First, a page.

Under the going concern assumption, an entity is viewed as continuing in business for the foreseeable future. General purpose financial statements are prepared on a going concern basis, unless management either intends to liquidate the entity or to cease operations, or has no realistic alternative but to do so. Special purpose financial statements may or may not be prepared in accordance with a financial reporting framework for which the going concern basis is relevant (e.g., the going concern basis is not relevant for some financial statements prepared on a tax basis in particular jurisdictions). When the use of the going concern assumption is appropriate, assets and liabilities are recorded on the basis that the entity will be able to realize its assets and discharge its liabilities in the normal course of business.

It then makes clear that assessment of this issue is the responsibility of management, as HBOS indicated, but of course an auditor has to concur. And in doing this authoritative guidance notes:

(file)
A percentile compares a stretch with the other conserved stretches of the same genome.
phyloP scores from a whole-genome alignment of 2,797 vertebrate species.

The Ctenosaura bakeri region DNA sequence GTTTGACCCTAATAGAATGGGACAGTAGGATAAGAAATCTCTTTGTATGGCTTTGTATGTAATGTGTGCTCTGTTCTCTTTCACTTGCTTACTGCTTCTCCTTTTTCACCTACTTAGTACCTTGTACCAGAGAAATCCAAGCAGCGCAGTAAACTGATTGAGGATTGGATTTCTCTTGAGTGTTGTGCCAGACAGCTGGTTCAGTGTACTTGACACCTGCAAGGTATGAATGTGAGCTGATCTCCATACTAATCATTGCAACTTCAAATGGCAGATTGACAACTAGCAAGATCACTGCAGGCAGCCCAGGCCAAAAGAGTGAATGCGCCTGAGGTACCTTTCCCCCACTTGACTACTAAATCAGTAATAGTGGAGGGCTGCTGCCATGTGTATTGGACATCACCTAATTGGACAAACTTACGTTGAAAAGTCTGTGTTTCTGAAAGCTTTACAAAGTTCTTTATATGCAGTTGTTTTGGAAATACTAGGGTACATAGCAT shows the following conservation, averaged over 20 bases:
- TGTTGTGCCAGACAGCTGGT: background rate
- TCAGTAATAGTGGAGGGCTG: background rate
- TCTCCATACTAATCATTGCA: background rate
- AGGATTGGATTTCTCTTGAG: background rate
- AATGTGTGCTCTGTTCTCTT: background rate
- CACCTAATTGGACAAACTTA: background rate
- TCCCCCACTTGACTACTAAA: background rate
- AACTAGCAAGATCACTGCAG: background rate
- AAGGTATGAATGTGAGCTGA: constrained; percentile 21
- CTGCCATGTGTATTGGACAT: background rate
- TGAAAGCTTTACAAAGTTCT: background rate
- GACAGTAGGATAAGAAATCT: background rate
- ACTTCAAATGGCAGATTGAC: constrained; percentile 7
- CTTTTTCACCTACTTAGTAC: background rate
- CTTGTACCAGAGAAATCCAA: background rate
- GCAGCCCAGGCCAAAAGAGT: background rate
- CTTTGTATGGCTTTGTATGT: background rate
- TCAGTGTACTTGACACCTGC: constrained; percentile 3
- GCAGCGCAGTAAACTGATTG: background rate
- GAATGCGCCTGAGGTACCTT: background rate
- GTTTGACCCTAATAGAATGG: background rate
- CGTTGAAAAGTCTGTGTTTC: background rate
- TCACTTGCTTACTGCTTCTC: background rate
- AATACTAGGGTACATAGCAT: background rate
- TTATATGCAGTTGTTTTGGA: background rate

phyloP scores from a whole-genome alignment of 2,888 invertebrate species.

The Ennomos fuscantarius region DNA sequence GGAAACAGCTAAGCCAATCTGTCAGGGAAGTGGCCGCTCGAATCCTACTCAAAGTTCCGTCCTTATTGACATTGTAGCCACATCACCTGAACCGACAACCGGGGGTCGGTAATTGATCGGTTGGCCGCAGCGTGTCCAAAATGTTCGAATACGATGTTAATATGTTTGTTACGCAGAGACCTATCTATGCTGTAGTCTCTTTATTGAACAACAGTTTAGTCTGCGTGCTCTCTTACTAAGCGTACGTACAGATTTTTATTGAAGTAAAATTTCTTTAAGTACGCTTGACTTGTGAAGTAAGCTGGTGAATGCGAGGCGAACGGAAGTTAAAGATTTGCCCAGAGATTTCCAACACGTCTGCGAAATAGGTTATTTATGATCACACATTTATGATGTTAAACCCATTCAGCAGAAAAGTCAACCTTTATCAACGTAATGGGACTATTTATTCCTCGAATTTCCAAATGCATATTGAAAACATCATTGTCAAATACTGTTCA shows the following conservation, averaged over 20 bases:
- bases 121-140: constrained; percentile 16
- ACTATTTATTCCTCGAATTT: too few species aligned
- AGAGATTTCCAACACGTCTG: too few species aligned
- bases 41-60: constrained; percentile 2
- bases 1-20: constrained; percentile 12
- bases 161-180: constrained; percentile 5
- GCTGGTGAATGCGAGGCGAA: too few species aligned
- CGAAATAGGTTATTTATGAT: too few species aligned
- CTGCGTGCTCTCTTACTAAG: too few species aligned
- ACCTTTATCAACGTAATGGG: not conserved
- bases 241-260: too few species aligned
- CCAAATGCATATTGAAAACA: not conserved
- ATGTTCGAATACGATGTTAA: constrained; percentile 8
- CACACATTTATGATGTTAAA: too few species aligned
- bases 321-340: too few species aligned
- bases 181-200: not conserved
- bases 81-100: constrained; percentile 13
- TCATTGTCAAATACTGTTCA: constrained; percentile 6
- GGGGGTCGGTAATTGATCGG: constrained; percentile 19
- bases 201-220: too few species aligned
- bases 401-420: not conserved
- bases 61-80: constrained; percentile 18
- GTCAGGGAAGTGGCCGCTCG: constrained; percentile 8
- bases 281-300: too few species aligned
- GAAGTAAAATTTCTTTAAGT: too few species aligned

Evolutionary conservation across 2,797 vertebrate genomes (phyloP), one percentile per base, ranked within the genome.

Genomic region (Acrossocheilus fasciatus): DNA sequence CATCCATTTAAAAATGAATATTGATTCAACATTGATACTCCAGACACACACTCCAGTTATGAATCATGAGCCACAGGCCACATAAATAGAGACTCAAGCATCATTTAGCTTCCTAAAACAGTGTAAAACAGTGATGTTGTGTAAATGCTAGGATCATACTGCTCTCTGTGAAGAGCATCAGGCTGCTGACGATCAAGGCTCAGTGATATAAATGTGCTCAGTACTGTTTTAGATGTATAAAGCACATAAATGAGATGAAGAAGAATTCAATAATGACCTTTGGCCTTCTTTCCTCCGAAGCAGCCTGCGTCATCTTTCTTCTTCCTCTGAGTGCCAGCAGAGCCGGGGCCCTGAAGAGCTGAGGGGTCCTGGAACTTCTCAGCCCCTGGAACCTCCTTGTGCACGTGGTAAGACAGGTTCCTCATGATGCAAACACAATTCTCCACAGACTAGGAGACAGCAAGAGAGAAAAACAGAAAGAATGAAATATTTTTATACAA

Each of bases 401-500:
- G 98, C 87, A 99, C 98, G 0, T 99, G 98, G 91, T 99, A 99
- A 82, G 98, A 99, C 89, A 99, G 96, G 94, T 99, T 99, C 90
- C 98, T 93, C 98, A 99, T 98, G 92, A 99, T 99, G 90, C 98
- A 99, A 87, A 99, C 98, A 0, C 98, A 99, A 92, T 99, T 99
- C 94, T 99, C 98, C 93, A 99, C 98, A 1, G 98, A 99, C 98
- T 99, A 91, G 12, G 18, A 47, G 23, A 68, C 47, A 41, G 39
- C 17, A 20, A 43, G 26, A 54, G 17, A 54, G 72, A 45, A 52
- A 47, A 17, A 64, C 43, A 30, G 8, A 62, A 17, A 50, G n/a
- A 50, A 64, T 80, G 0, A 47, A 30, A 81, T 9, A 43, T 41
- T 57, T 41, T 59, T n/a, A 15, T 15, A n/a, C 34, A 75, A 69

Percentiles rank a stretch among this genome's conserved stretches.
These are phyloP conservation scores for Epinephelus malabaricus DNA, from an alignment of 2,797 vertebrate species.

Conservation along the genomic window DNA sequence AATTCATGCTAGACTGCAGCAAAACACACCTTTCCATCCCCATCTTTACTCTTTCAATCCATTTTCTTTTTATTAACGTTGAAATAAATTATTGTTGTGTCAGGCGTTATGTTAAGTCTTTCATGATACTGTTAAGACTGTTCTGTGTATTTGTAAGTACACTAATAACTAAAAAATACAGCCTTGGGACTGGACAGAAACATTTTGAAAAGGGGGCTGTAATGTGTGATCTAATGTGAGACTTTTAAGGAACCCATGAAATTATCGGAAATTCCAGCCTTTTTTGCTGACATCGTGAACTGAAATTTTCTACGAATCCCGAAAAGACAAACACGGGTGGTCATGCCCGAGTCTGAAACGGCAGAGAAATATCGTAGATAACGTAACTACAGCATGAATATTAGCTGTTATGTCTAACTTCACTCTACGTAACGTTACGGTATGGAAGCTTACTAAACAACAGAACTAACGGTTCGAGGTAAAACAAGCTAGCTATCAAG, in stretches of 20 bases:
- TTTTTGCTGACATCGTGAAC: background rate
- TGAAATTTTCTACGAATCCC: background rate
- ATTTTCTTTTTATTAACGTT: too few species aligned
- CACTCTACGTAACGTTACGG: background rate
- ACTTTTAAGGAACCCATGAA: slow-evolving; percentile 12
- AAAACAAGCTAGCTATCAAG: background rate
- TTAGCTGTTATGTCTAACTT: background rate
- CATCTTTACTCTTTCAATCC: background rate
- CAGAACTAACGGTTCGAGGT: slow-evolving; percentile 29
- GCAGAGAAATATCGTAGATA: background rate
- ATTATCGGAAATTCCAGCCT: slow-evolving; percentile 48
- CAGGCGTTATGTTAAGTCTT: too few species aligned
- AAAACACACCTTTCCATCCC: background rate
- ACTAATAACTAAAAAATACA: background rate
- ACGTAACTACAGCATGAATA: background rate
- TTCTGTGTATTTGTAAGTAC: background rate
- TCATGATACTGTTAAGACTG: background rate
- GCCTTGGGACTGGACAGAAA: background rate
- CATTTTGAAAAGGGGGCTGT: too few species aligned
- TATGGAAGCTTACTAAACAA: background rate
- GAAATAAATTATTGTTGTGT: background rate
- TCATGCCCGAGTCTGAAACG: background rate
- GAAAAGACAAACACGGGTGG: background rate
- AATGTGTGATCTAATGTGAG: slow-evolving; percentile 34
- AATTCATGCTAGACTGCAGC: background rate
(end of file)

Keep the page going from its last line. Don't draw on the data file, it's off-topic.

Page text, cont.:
5. Management’s assessment of the entity’s ability to continue as a going concern involves making a judgment, at a particular point in time, about inherently uncertain future outcomes of events or conditions. The following factors are relevant to that judgment:

• The degree of uncertainty associated with the outcome of an event or condition increases significantly the further into the future an event or condition or the outcome occurs. For that reason, most financial reporting frameworks that require an explicit management assessment specify the period for which management is required to take into account all available information.

• The size and complexity of the entity, the nature and condition of its business and the degree to which it is affected by external factors affect the judgment regarding the outcome of events or conditions.

• Any judgment about the future is based on information available at the time at which the judgment is made. Subsequent events may result in outcomes that are inconsistent with judgments that were reasonable at the time they were made.